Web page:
Trucker Safety: Shoulder Injuries from Releasing 5th Wheel
Tommy drove for a carrier that primarily transported automotive parts. It was a pretty sweet job. All of the freight was driver no-touch, and he rarely had to wait to be loaded or unloaded. In fact, most of the time he would drop his trailer; hook to another one that was waiting for him; and get back on the road in 30 minutes.
Last year on February 22nd Tommy arrived at a shipper in Michigan. It was bitterly cold that morning and the wind made it feel 20 degrees colder. So Tommy was in no mood to stand around outside. He wanted to drop his trailer, hook to another and get back into the warm truck cab as soon as possible.
After lowering his landing gear Tommy reached in under the trailer and gave the fifth-wheel release a “good yank.” Right away he felt something strange in his right shoulder but figured that it was nothing serious. After several days, his shoulder began to hurt more and the pain just wouldn’t go away. When he got back home, he told his dispatcher about the incident and then went to the doctor. Tommy soon learned that giving the fifth-wheel release a “good yank” tore his rotator cuff.
Unfortunately Tommy received a fairly serious injury from that incident and ultimately had to have surgery to repair his torn rotator cuff. The safety director for his company created some things for Tommy to do which allowed him to return to work during the recovery process, but Tommy’s passion was driving and for him being in the office was akin to being in jail. Certainly for Tommy the following life lesson will forever be embedded in his mind.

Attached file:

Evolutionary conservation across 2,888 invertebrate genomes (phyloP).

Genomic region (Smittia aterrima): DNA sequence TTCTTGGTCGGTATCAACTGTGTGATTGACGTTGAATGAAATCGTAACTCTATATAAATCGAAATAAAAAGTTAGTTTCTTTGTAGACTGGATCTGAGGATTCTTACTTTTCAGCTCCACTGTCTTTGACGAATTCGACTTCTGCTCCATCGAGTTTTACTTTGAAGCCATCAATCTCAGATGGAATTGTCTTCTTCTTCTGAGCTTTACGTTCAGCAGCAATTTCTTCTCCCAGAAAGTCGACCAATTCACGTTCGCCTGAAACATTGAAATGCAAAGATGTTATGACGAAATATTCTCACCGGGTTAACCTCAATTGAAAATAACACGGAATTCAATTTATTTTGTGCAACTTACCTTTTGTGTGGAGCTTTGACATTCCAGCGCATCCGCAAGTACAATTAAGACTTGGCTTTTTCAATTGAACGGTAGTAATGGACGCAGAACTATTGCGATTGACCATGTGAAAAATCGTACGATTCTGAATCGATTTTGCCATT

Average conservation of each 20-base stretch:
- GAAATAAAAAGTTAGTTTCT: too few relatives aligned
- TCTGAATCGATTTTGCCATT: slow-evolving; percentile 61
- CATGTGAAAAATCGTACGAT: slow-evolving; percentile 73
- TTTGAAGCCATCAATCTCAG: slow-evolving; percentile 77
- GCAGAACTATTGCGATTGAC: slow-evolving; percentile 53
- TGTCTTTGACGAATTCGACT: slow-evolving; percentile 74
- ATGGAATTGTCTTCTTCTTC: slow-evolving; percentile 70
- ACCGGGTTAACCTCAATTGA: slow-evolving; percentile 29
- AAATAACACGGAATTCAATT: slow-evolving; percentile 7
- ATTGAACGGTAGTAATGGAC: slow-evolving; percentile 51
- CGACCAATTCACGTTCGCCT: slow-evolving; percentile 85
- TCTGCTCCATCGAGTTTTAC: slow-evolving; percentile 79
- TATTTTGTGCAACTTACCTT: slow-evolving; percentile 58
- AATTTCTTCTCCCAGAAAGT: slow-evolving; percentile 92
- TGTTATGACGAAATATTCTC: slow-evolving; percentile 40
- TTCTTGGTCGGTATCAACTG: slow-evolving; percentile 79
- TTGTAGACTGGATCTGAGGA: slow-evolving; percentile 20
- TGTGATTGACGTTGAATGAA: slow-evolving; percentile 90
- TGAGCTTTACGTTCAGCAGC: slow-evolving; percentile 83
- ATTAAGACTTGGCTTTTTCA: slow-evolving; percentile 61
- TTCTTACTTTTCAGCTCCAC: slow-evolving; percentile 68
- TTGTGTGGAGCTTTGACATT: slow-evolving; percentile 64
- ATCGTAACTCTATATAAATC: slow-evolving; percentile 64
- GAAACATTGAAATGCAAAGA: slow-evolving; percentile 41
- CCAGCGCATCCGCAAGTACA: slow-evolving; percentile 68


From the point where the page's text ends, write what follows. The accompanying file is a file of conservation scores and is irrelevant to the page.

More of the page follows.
The fifth-wheel release is simply not in a convenient location. To reach it a driver must bend, stoop or squat; then reach in with one arm and pull with enough force to open the jaws in the fifth-wheel plate.
This posture forces the driver to rely upon the small muscle groups in his arm and shoulder for pulling. Additionally, while in that position, he is not able to effectively use the weight of his body for mechanical advantage.
Always use a 5th wheel pull hook to pull the fifth-wheel release. By doing this, a driver can use both hands, and stand relatively upright while pulling. This posture limits exposure to back and shoulder injuries and transfers much of the pulling force to the large muscle groups in his upper legs.
Lastly, don’t “yank” the fifth-wheel release. If it is difficult or impossible to uncouple without yanking, back the truck a few inches with the trailer brakes locked to remove pressure from the coupling device.
Equip truck drivers and operators and promote safety with the proper tools needed to help them avoid injury.
The OPNBar tool, for instance can help avoid some injuries by providing an ergonomic means of opening shipping containers, checking for low pressure tires, and aiding operators in releasing the tractor from the trailer.